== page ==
Majority says court ruling striking down ObamaCare should stand, poll shows

A majority of respondents say they think that a Texas federal judge's ruling last month that ObamaCare is invalid should stand, according to a new Hill-HarrisX poll.

Of those surveyed, 58 percent said they believe U.S. District Court Judge Reed O'Connor's ruling that the Affordable Care Act is invalid should stand. 

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Thirty-one percent of respondents said that former President Obama's signature health care law should be invalidated by the courts and that Congress and President TrumpDonald John TrumpSenate GOP budget ignores Trump, cuts defense Trump says he'll nominate Stephen Moore to Fed White House: ISIS territory in Syria has been 100 percent eliminated MORE should start over on implementing new health care policy. 

Another 27 percent said the law should be invalidated, and that health care should go back to how it was prior to the passage of the act.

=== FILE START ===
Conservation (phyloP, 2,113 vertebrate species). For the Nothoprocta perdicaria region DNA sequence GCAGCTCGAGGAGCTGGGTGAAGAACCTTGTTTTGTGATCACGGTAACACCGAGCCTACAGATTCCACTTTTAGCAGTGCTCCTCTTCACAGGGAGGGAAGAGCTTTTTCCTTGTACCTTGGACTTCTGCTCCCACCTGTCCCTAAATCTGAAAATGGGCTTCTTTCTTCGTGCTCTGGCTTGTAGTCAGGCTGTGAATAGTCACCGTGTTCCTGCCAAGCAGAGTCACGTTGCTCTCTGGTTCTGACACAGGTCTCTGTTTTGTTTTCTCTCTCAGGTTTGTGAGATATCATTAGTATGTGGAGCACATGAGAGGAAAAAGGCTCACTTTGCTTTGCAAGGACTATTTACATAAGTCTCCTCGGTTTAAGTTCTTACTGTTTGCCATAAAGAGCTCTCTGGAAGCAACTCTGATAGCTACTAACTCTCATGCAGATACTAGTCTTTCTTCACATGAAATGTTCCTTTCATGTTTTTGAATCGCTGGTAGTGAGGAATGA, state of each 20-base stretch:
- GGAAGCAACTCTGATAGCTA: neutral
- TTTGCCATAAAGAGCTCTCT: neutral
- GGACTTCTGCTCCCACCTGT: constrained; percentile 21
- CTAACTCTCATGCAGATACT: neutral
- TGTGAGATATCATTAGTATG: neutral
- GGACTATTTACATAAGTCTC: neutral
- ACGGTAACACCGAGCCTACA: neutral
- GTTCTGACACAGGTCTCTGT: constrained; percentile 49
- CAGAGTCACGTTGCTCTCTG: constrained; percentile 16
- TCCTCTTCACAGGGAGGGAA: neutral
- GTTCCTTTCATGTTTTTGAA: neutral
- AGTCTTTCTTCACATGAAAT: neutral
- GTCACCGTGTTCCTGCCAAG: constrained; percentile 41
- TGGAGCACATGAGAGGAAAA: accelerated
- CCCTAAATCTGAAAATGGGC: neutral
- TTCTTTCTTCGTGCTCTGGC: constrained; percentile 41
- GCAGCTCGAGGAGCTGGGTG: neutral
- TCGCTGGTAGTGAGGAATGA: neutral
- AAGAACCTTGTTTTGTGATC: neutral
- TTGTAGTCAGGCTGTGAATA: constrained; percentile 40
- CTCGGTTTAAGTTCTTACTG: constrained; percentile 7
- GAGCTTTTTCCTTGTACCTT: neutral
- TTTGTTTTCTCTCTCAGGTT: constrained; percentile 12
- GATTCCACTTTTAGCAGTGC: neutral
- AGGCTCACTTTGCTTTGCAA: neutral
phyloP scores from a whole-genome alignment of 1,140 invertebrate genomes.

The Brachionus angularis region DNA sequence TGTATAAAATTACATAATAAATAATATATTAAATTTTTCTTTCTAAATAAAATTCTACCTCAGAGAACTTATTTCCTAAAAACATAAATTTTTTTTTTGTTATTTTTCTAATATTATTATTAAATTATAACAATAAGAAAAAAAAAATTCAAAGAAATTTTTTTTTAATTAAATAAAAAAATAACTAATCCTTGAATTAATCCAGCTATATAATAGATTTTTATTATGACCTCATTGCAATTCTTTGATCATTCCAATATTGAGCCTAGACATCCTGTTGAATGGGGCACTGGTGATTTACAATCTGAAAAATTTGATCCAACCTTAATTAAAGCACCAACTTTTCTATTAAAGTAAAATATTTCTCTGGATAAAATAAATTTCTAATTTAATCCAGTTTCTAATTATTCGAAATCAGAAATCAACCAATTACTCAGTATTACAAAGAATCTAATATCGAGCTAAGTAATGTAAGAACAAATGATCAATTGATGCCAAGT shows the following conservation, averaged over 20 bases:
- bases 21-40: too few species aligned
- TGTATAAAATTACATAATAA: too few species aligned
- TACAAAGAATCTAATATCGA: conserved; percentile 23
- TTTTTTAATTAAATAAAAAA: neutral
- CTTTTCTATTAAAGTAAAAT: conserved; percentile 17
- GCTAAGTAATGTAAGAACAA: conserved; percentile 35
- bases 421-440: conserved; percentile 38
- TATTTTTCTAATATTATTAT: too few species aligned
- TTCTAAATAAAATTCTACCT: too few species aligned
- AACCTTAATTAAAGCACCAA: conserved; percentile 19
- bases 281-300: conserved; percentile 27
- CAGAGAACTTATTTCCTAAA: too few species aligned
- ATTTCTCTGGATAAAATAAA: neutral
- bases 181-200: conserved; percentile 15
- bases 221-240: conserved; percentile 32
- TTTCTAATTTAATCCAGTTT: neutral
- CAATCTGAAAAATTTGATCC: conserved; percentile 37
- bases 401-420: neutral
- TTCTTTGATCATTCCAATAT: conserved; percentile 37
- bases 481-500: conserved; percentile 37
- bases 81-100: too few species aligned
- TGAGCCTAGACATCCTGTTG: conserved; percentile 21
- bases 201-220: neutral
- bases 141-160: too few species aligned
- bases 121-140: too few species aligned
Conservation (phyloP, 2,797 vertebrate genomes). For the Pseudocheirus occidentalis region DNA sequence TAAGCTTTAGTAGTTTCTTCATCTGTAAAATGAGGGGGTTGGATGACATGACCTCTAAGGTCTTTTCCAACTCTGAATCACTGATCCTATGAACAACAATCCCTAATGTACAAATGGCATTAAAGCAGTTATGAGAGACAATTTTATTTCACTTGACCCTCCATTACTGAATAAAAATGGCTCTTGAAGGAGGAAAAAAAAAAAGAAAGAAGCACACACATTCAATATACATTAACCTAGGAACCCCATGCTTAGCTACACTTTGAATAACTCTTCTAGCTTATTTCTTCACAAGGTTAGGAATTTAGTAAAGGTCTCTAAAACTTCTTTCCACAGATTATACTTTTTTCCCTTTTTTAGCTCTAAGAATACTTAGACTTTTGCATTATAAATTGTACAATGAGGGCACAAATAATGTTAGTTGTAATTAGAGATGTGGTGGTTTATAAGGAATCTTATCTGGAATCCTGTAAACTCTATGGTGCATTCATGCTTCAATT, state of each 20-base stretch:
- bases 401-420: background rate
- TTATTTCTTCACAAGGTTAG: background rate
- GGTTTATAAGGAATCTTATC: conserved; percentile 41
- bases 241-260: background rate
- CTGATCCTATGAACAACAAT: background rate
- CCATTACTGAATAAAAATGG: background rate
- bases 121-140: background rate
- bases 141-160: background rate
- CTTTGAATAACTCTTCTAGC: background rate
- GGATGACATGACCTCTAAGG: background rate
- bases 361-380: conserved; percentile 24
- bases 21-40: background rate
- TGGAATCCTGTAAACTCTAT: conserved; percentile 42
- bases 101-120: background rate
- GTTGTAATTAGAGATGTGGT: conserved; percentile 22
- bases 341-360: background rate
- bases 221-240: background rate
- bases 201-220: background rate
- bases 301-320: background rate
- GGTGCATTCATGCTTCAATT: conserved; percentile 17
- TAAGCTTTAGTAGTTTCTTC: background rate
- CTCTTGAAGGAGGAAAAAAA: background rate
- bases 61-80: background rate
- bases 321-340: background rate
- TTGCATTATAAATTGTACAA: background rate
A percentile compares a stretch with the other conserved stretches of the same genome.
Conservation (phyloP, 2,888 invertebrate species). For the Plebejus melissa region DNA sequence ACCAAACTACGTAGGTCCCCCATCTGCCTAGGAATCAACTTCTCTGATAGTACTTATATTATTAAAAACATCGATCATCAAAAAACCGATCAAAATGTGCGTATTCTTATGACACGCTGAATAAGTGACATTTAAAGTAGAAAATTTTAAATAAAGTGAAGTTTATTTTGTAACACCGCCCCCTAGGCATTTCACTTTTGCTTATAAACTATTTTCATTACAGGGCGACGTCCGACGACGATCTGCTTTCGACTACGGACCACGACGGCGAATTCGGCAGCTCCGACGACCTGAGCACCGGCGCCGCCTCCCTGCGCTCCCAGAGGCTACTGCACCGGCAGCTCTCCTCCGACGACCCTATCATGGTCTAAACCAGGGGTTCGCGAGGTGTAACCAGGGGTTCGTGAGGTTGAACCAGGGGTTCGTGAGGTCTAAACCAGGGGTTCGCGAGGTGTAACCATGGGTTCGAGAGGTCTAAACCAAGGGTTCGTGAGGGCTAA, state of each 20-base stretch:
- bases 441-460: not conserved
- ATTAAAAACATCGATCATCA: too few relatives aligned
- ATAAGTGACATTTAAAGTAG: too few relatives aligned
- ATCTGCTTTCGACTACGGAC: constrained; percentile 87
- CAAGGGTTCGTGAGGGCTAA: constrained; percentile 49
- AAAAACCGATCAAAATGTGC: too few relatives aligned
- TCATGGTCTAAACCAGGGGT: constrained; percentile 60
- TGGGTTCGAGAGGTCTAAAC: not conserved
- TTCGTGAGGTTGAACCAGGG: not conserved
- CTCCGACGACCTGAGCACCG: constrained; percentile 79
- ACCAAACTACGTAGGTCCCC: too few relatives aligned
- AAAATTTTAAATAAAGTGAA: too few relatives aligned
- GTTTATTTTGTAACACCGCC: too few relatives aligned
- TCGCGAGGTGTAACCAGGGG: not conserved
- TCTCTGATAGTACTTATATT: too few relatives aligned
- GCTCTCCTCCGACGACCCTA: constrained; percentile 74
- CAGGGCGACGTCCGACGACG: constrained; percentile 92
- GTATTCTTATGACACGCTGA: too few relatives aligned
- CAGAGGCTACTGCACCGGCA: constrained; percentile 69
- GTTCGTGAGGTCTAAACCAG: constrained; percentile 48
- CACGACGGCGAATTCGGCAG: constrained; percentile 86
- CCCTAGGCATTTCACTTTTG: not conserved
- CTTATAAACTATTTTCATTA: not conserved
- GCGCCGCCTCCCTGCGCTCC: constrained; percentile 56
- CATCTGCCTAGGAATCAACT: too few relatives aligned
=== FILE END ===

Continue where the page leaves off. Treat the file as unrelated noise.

Forty-three percent of respondents said the ruling should be reversed, and the law should stand. 

"Six out of ten voters either want to go back to the way things were or start over," Republican pollster Ashlee Rich Stephenson told Hill.TV's Joe Concha on "What America's Thinking."

"This fight is far from over."

O'Connor last month ruled in favor of a group of 20 Republican-led states seeking to overturn the health care law.

O'Connor argued that the entire law was invalid because parts of it were unconstitutional. 

Last week, House Democrats filed a motion asking the court to allow the House to intervene as a defendant in the Republican-led lawsuit against ObamaCare, alongside a group of Democratic state attorneys general, since the Trump administration has declined to defend the law.

The Justice Department on Monday requested that a federal judge pause all briefings related to the motion due to the government shutdown. 

The latest Hill-HarrisX survey was conducted Jan. 5-6 and is part of an ongoing project of The Hill's online TV division, Hill.TV, and the HarrisX polling company that asks 1,000 registered voters a day about issues of public policy and current events. The latest poll has a margin of error of plus or minus 3.1 percentage points.

— Julia Manchester